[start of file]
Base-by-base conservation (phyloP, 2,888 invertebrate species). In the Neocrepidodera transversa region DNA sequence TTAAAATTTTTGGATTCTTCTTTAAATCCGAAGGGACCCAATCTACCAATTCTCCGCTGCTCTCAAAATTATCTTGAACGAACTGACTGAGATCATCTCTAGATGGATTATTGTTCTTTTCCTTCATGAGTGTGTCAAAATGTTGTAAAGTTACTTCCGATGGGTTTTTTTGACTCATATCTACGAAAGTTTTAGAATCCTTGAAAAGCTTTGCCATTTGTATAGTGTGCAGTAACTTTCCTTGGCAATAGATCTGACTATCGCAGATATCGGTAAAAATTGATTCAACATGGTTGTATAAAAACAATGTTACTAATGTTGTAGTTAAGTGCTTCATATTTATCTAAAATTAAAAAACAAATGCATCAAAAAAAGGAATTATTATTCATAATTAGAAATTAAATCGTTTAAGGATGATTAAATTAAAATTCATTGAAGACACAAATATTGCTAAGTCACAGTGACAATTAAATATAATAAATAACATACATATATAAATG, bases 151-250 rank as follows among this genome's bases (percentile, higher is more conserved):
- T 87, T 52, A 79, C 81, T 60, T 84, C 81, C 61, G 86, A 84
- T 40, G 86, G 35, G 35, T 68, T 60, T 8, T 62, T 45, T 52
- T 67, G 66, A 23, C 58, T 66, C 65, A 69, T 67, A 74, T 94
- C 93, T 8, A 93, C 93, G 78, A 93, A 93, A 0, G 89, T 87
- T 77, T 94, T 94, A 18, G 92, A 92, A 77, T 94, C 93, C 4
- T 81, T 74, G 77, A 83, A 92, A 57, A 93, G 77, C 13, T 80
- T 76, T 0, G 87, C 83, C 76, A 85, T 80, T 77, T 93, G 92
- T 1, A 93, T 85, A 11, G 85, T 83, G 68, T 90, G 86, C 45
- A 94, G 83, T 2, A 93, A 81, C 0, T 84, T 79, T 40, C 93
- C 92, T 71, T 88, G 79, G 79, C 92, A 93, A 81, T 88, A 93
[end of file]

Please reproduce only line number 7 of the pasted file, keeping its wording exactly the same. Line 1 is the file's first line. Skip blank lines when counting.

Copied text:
- T 81, T 74, G 77, A 83, A 92, A 57, A 93, G 77, C 13, T 80